The front page of The Times on Tuesday September 6 carried a photo of Liz Truss and noted of the newly elected leader of the Conservative Party that the ‘Victor will be appointed PM by the Queen today’. Which is what happened; Truss has now been Prime Minister for a little over a week. What also happened was that within 72 hours of the paper being published, the Queen was no longer with us. With the country now in a period of national morning that does not end until next Monday, Truss (whose photo appears on the home page) has found that her plans for the UK economy, including a £150 billion energy cap scheme, have been knocked out of the headlines as she struggles to figure out when later this month to announce her ‘fiscal event’ as the country heads into what may be a potentially calamitous winter for many people.

Writing in The Times two days ago, Paul Johnson, director of the Institute for Fiscal Studies, described the cap as “perhaps the biggest single fiscal event of my lifetime”. Not only are the sums involved absolutely colossal, no analysis has been published as to how this will be funded. “It exists. It should have been published,” said Johnson. He also suggested that sacking the permanent secretary to the Treasury, Sir Tom Scholar, on one’s first day in office, which is what the new Chancellor of the Exchequer, Kwasi Kwarteng, did was not a good start. So far as we know it, the Truss/Kwarteng strategy seems to be to cut taxes (which obviously only helps people who are sufficiently well-off to pay taxes) as well as increase public spending. That’s not an easy circle to square.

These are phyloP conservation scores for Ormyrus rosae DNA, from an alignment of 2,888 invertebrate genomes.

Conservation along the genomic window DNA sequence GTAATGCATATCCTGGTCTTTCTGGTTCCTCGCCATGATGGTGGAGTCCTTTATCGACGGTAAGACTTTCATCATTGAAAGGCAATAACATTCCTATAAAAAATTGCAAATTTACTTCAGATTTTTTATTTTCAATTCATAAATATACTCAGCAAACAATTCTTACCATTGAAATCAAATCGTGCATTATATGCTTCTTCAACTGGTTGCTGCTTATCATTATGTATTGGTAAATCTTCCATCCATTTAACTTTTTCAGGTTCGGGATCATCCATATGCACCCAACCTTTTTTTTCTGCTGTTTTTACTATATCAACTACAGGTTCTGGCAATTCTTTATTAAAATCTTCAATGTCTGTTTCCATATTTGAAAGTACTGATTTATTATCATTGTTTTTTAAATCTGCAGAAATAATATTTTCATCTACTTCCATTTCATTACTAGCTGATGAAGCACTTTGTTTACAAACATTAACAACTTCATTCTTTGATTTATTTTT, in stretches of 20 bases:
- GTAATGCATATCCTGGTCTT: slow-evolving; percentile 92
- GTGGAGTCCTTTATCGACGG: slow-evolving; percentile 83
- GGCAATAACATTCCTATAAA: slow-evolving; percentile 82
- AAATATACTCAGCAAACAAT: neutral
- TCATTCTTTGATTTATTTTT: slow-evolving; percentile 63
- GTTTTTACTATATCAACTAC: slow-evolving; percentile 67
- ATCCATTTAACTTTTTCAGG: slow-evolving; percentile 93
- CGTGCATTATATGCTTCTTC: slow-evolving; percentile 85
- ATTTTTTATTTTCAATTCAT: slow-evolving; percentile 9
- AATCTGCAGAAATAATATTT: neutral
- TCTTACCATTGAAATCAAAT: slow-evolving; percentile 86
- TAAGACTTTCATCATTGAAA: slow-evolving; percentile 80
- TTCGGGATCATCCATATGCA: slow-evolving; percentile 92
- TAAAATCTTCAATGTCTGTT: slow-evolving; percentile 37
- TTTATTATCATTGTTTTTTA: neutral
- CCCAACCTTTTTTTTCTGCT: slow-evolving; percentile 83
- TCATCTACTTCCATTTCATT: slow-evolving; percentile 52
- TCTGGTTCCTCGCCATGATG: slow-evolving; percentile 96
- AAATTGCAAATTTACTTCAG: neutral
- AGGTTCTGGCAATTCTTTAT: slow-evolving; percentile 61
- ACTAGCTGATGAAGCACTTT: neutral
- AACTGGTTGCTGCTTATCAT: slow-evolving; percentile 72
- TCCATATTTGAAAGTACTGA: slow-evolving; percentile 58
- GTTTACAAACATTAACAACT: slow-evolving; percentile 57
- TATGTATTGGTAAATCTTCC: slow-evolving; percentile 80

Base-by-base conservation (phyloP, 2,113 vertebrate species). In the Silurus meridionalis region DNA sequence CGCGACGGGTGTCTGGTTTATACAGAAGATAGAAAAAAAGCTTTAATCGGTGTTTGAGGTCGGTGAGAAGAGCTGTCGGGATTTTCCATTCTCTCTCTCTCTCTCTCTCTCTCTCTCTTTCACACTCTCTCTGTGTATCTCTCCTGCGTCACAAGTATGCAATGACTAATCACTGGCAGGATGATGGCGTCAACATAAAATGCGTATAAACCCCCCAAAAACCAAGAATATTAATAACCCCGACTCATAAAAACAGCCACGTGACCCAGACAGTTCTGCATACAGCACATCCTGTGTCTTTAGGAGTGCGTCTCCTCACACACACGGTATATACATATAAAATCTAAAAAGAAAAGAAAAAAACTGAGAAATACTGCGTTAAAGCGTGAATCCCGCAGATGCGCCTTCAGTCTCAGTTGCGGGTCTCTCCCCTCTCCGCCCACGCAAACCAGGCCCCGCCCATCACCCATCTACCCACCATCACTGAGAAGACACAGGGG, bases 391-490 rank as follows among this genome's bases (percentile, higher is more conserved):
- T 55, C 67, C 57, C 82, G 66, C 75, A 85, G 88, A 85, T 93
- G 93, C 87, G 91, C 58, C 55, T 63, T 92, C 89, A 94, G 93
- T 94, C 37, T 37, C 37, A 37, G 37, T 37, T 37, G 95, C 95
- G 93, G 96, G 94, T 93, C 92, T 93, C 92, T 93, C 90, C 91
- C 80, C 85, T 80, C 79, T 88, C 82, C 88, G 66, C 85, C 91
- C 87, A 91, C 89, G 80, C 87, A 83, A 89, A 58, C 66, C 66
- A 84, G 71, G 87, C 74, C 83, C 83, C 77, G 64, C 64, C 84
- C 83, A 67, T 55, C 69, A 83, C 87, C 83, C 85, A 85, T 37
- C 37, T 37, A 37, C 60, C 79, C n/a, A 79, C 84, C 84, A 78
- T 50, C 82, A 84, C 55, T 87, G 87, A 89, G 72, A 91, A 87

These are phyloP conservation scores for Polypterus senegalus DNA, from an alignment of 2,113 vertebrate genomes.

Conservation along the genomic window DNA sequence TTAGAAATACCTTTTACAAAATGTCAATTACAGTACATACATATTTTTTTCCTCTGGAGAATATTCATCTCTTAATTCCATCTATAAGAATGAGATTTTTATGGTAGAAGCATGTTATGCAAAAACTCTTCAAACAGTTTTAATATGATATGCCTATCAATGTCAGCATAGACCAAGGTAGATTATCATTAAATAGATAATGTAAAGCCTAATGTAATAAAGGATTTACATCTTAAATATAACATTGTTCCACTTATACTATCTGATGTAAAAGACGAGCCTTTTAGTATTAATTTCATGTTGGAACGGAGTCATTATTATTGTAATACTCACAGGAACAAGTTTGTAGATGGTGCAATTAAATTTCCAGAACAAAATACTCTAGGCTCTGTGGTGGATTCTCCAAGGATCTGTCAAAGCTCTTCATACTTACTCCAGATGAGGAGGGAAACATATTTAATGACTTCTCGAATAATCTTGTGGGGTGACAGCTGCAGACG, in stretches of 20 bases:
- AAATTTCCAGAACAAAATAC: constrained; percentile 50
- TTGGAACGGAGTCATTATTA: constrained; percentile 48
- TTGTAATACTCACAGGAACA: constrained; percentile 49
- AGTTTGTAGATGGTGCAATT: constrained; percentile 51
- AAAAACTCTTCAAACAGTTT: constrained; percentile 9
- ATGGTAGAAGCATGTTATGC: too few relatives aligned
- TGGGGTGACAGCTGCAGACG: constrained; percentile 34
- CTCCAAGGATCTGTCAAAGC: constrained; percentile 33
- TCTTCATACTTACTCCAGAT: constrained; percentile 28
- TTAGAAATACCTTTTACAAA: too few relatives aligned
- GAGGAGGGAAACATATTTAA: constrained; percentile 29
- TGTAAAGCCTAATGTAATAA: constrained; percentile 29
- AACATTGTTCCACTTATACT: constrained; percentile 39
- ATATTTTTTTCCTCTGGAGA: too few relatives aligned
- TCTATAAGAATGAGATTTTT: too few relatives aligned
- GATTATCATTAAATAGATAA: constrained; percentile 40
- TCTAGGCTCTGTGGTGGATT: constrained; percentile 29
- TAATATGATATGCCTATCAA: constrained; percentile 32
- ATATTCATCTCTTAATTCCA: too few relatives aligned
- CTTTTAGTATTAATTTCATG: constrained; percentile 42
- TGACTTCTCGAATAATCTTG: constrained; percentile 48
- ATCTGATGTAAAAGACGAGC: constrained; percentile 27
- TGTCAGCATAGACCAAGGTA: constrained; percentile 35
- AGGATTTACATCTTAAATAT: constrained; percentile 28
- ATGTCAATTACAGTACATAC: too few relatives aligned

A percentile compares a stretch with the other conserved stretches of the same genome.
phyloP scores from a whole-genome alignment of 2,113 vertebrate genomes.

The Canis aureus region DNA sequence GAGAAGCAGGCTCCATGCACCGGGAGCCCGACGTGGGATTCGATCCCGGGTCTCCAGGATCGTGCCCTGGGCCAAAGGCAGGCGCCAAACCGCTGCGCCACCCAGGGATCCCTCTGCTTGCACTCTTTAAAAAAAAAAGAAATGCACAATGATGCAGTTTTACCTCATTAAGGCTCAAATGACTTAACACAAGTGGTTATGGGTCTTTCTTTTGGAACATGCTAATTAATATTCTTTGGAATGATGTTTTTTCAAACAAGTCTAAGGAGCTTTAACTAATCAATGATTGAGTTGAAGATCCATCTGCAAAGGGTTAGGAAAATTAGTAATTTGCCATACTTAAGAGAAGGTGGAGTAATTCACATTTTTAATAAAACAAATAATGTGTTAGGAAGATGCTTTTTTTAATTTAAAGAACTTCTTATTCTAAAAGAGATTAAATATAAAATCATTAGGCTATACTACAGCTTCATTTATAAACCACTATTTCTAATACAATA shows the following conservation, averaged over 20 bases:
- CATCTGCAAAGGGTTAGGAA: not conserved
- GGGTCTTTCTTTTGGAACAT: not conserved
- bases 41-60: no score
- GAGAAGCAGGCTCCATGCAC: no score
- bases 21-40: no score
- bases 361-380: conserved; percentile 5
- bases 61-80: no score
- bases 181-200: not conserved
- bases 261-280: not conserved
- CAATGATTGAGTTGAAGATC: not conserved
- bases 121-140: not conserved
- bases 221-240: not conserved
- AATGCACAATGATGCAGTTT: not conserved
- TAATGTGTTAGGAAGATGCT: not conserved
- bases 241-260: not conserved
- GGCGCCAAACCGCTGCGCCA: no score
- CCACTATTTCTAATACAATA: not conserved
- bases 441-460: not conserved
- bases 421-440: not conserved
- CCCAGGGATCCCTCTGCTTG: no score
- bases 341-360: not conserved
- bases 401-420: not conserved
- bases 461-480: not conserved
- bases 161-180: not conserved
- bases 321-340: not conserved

The looming building is 20 Fenchurch Street, widely known as the ‘Walkie Talkie’, one of London’s more recent financial-market skyscrapers

As she waits to formally set out her proposals, Truss will be aware of the political pitfalls she may face, which are potentially all the more precarious given that she knows more Tory MPs voted for the previous chancellor, Rishi Sunak, to become PM rather than wanted her. There is also the fact that she may take a political hit for the looming energy price rises because the public may not give her the credit, at least not in full, for the protection the price cap will afford. They may feel, like the Labour Party does, that the price hike should have been dealt with by the imposition of a huge windfall tax on the energy companies. And there is this: what happens if substantial financial support is needed beyond this winter?

During the seemingly interminable Tory leadership contest, Sunak attacked Truss’s prospective plans to cut VAT rates on the basis that such a move would disproportionately benefit the better-off and not be of much help to those most struggling to pay their bills this winter. It remains to be seen whether or not that becomes the case but it would be of a piece with what seems to be Truss’s direction of travel when it comes to the economy. But it’s a big risk. For now the UK can find willing lenders but that doesn’t mean at some point the markets might not become spooked by her tax cut/big spend philosophy. The UK’s economic future has perhaps seldom looked so uncertain.